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Can I Get a Witness? Testimony from a Hip-Hop Feminist

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bella anderson

on 8 April 2014

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Transcript of Can I Get a Witness? Testimony from a Hip-Hop Feminist

Can I Get a Witness? Testimony from a Hip-Hop Feminist
"I used to think that I missed my time. Thought I was meant to have come to age in the sixties when I could've been a Panther Freedom Fighter, challenging the pigs alongside Assata, Angela, and Kathleen" (382).
"We Need to be cognizant of the power in this music and of how we are representing ourselves on a global scale and on the historical record. These examples demonstrate how wide open the field is for sisters of the hip hop generation to address the constantly shift of space women occupy. But these areas of concern should not be solely relegated to the Black feminist body of work. Hip hop activists, intellectuals, and artists all need to take a leading role in confronting the fragmenting issues our generation deals with" (393).
Jamila's article, "Can I Get a Witness?" conveys a woman's journey of finding her voice in different aspects of her life. Either she is really educated or not "black enough." She uses as a hip-hop as an outlet of expressing her opinions in a generation where pop culture is starting to impact the youth.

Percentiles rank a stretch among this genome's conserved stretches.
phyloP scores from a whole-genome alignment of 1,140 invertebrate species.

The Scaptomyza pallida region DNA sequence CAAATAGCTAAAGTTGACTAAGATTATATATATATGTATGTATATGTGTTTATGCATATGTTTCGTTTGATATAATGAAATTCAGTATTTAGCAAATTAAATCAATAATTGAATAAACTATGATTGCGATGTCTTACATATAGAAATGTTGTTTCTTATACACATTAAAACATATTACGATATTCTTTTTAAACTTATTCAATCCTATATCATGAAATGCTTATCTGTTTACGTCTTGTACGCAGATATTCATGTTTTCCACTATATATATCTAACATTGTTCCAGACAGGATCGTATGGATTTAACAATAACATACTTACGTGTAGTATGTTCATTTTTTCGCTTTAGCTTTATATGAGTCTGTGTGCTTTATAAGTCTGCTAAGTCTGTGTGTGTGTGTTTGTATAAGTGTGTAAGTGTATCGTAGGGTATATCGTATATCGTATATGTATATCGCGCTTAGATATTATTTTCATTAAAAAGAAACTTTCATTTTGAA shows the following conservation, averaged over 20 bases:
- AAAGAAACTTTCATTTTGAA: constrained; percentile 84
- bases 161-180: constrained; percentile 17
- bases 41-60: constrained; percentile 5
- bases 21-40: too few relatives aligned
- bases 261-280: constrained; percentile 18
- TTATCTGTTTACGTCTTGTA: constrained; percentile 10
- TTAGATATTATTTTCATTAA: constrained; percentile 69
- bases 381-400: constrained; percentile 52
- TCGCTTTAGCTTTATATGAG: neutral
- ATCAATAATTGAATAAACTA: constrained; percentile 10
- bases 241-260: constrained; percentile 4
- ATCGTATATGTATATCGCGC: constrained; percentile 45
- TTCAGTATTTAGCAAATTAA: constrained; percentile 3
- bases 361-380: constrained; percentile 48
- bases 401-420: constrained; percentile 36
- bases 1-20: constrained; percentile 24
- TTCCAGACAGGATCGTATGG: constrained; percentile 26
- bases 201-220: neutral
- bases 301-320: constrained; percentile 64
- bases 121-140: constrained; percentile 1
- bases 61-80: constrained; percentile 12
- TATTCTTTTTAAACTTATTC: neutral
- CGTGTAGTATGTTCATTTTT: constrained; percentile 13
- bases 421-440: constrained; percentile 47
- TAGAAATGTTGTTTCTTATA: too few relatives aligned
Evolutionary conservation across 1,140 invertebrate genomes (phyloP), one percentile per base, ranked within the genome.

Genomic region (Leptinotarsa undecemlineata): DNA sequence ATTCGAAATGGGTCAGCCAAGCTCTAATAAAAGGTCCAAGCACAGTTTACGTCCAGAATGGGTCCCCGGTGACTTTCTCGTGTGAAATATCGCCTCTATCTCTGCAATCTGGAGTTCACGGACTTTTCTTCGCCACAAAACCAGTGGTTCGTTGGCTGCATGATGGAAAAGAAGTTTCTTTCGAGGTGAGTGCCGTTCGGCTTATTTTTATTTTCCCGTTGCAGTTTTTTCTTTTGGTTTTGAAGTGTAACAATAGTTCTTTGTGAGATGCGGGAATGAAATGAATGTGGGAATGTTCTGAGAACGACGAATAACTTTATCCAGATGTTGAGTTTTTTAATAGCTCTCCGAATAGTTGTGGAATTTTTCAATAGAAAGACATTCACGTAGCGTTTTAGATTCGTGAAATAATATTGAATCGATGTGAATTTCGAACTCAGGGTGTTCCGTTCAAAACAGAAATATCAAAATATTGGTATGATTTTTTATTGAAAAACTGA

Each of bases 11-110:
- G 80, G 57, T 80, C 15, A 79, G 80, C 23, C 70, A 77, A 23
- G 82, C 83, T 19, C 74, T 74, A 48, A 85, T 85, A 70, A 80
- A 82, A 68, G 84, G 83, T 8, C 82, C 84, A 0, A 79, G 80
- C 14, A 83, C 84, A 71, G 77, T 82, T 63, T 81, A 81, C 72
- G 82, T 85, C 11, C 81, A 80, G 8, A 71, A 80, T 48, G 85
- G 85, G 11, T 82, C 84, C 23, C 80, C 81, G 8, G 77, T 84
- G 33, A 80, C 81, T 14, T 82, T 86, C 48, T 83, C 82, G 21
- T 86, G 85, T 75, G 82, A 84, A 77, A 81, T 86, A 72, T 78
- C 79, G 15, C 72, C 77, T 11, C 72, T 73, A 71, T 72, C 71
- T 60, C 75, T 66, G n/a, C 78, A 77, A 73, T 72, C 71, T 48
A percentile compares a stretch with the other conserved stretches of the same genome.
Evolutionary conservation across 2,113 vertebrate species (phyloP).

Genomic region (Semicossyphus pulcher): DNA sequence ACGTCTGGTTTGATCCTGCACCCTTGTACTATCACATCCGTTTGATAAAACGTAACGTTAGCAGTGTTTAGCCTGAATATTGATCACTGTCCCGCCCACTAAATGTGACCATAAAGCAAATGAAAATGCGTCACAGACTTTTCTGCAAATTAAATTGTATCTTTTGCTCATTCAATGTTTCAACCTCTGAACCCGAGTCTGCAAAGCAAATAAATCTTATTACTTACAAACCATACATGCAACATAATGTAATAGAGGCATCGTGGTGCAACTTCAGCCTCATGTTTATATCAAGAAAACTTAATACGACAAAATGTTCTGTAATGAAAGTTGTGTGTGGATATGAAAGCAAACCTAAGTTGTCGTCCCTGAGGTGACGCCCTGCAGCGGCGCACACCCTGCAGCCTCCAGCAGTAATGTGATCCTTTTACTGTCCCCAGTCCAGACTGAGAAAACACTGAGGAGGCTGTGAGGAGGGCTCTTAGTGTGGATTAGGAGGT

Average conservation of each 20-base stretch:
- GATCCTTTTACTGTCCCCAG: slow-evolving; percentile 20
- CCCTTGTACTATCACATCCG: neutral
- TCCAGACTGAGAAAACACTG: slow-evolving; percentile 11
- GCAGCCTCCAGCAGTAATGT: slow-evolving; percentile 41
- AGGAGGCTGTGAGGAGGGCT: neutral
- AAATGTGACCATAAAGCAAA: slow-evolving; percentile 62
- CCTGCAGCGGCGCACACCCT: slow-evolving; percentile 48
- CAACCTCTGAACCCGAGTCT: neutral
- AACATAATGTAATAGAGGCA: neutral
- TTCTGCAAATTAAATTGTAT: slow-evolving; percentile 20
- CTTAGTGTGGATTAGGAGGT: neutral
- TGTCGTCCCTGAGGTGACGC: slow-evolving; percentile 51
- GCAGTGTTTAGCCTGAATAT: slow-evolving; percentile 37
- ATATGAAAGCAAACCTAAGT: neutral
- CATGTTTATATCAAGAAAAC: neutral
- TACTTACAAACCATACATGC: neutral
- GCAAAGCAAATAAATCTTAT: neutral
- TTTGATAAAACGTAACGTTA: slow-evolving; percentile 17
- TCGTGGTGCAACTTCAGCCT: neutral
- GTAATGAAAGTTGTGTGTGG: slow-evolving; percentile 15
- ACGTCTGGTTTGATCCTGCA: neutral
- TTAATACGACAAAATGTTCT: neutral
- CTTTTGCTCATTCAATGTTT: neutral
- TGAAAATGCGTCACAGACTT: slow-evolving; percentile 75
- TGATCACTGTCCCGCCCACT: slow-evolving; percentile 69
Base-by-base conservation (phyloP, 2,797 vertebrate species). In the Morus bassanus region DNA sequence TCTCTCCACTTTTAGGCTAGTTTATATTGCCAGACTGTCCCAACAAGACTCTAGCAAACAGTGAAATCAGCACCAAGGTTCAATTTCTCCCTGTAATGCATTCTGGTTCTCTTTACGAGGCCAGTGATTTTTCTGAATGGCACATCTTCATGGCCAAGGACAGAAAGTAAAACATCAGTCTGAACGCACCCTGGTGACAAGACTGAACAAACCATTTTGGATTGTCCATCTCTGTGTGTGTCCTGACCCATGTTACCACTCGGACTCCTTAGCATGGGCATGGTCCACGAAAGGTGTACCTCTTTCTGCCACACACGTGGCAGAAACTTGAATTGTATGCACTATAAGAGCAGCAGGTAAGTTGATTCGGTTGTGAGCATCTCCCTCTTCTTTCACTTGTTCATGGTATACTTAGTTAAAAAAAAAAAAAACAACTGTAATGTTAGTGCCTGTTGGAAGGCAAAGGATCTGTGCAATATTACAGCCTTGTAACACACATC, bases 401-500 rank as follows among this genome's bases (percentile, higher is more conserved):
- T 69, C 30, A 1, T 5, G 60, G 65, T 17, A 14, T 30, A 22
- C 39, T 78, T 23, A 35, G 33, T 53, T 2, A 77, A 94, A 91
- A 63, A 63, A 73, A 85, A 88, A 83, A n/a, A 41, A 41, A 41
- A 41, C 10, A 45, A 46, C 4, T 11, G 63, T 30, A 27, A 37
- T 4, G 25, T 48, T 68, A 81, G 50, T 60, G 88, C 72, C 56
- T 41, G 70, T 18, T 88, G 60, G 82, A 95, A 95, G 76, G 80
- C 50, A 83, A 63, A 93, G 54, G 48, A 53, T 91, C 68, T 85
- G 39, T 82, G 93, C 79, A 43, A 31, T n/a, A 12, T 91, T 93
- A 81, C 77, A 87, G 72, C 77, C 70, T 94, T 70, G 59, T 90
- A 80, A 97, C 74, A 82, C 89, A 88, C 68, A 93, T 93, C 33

Angel Haze "Same Love"
Shani Jamlia
* Artist, Cultural Worker, and Human Rights Activist
*Traveled to 35 countries over five continents
*Believes in art’s power to transform lives and has devoted many years to providing the creative vision and content of programs that service that mission

"It is incumbent upon us as Hip-Hop Feminists not to be complacent in the work that has come before us...For example, some people think that it is an oxymoron when I juxtapose a term like feminism alongside a genre of music that has been assailed for its misogyny. It seems obvious to me, however, that just as the shape of what we're fighting has changed, we need to examine as a community of activists have changed as well. Hip hop is the dominant influence on our generation" (391).
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